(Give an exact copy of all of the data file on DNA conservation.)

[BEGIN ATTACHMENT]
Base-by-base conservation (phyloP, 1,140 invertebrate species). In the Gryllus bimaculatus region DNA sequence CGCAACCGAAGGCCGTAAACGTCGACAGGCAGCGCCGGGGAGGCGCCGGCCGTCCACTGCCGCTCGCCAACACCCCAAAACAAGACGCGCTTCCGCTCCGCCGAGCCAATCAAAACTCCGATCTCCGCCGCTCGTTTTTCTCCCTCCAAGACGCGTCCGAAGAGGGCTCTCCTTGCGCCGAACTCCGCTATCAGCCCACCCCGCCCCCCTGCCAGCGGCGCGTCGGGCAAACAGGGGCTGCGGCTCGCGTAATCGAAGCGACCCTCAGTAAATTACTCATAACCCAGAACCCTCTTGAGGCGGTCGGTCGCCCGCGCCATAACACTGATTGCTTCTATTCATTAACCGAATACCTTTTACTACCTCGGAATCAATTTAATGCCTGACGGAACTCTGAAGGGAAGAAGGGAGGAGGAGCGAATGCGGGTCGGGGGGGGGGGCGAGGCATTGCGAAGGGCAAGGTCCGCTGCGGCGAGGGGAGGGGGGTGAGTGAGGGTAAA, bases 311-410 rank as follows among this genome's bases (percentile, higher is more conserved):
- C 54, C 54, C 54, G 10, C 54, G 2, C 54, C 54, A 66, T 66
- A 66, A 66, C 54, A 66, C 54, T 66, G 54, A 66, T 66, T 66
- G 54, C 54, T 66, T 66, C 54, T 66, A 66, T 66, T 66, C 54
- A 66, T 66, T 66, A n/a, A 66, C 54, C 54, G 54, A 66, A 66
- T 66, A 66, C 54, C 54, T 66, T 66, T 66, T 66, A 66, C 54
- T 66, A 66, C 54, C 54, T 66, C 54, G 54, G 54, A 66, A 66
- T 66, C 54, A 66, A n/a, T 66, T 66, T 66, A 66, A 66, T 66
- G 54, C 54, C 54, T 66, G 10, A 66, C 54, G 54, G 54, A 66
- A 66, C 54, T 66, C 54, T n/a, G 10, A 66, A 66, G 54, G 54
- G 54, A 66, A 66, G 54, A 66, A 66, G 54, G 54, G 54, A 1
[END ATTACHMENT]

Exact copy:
Base-by-base conservation (phyloP, 1,140 invertebrate species). In the Gryllus bimaculatus region DNA sequence CGCAACCGAAGGCCGTAAACGTCGACAGGCAGCGCCGGGGAGGCGCCGGCCGTCCACTGCCGCTCGCCAACACCCCAAAACAAGACGCGCTTCCGCTCCGCCGAGCCAATCAAAACTCCGATCTCCGCCGCTCGTTTTTCTCCCTCCAAGACGCGTCCGAAGAGGGCTCTCCTTGCGCCGAACTCCGCTATCAGCCCACCCCGCCCCCCTGCCAGCGGCGCGTCGGGCAAACAGGGGCTGCGGCTCGCGTAATCGAAGCGACCCTCAGTAAATTACTCATAACCCAGAACCCTCTTGAGGCGGTCGGTCGCCCGCGCCATAACACTGATTGCTTCTATTCATTAACCGAATACCTTTTACTACCTCGGAATCAATTTAATGCCTGACGGAACTCTGAAGGGAAGAAGGGAGGAGGAGCGAATGCGGGTCGGGGGGGGGGGCGAGGCATTGCGAAGGGCAAGGTCCGCTGCGGCGAGGGGAGGGGGGTGAGTGAGGGTAAA, bases 311-410 rank as follows among this genome's bases (percentile, higher is more conserved):
- C 54, C 54, C 54, G 10, C 54, G 2, C 54, C 54, A 66, T 66
- A 66, A 66, C 54, A 66, C 54, T 66, G 54, A 66, T 66, T 66
- G 54, C 54, T 66, T 66, C 54, T 66, A 66, T 66, T 66, C 54
- A 66, T 66, T 66, A n/a, A 66, C 54, C 54, G 54, A 66, A 66
- T 66, A 66, C 54, C 54, T 66, T 66, T 66, T 66, A 66, C 54
- T 66, A 66, C 54, C 54, T 66, C 54, G 54, G 54, A 66, A 66
- T 66, C 54, A 66, A n/a, T 66, T 66, T 66, A 66, A 66, T 66
- G 54, C 54, C 54, T 66, G 10, A 66, C 54, G 54, G 54, A 66
- A 66, C 54, T 66, C 54, T n/a, G 10, A 66, A 66, G 54, G 54
- G 54, A 66, A 66, G 54, A 66, A 66, G 54, G 54, G 54, A 1